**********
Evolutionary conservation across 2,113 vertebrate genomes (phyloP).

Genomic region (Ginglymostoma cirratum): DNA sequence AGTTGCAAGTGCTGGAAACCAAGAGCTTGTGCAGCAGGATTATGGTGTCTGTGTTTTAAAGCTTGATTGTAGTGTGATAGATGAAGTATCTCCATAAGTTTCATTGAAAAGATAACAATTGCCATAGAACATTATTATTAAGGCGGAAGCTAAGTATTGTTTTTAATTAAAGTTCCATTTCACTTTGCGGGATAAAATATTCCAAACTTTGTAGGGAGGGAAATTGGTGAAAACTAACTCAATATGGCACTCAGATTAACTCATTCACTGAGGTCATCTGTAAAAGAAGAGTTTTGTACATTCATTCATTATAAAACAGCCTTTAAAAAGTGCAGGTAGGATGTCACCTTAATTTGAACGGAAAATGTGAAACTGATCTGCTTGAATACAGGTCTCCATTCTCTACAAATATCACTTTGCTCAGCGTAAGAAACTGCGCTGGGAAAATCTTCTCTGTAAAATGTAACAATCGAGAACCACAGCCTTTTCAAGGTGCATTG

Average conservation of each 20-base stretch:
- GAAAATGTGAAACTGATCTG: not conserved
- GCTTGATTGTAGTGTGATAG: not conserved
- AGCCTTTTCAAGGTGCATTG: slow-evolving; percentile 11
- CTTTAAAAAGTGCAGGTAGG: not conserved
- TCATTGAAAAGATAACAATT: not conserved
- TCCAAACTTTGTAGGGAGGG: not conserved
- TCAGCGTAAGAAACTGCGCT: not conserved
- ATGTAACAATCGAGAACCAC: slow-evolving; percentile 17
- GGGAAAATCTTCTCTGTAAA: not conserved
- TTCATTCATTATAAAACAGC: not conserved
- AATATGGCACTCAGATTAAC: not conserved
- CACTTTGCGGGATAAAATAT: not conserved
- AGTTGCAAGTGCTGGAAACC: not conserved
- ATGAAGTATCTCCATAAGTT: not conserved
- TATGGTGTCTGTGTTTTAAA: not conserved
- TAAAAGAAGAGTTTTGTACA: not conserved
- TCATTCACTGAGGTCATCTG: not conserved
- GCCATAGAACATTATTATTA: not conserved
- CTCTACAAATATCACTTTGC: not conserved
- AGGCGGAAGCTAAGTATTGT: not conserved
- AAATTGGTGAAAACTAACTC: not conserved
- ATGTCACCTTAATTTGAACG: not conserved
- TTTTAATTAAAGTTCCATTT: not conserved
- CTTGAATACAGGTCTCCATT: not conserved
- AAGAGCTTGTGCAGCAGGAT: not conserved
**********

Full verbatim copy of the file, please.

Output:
Evolutionary conservation across 2,113 vertebrate genomes (phyloP).

Genomic region (Ginglymostoma cirratum): DNA sequence AGTTGCAAGTGCTGGAAACCAAGAGCTTGTGCAGCAGGATTATGGTGTCTGTGTTTTAAAGCTTGATTGTAGTGTGATAGATGAAGTATCTCCATAAGTTTCATTGAAAAGATAACAATTGCCATAGAACATTATTATTAAGGCGGAAGCTAAGTATTGTTTTTAATTAAAGTTCCATTTCACTTTGCGGGATAAAATATTCCAAACTTTGTAGGGAGGGAAATTGGTGAAAACTAACTCAATATGGCACTCAGATTAACTCATTCACTGAGGTCATCTGTAAAAGAAGAGTTTTGTACATTCATTCATTATAAAACAGCCTTTAAAAAGTGCAGGTAGGATGTCACCTTAATTTGAACGGAAAATGTGAAACTGATCTGCTTGAATACAGGTCTCCATTCTCTACAAATATCACTTTGCTCAGCGTAAGAAACTGCGCTGGGAAAATCTTCTCTGTAAAATGTAACAATCGAGAACCACAGCCTTTTCAAGGTGCATTG

Average conservation of each 20-base stretch:
- GAAAATGTGAAACTGATCTG: not conserved
- GCTTGATTGTAGTGTGATAG: not conserved
- AGCCTTTTCAAGGTGCATTG: slow-evolving; percentile 11
- CTTTAAAAAGTGCAGGTAGG: not conserved
- TCATTGAAAAGATAACAATT: not conserved
- TCCAAACTTTGTAGGGAGGG: not conserved
- TCAGCGTAAGAAACTGCGCT: not conserved
- ATGTAACAATCGAGAACCAC: slow-evolving; percentile 17
- GGGAAAATCTTCTCTGTAAA: not conserved
- TTCATTCATTATAAAACAGC: not conserved
- AATATGGCACTCAGATTAAC: not conserved
- CACTTTGCGGGATAAAATAT: not conserved
- AGTTGCAAGTGCTGGAAACC: not conserved
- ATGAAGTATCTCCATAAGTT: not conserved
- TATGGTGTCTGTGTTTTAAA: not conserved
- TAAAAGAAGAGTTTTGTACA: not conserved
- TCATTCACTGAGGTCATCTG: not conserved
- GCCATAGAACATTATTATTA: not conserved
- CTCTACAAATATCACTTTGC: not conserved
- AGGCGGAAGCTAAGTATTGT: not conserved
- AAATTGGTGAAAACTAACTC: not conserved
- ATGTCACCTTAATTTGAACG: not conserved
- TTTTAATTAAAGTTCCATTT: not conserved
- CTTGAATACAGGTCTCCATT: not conserved
- AAGAGCTTGTGCAGCAGGAT: not conserved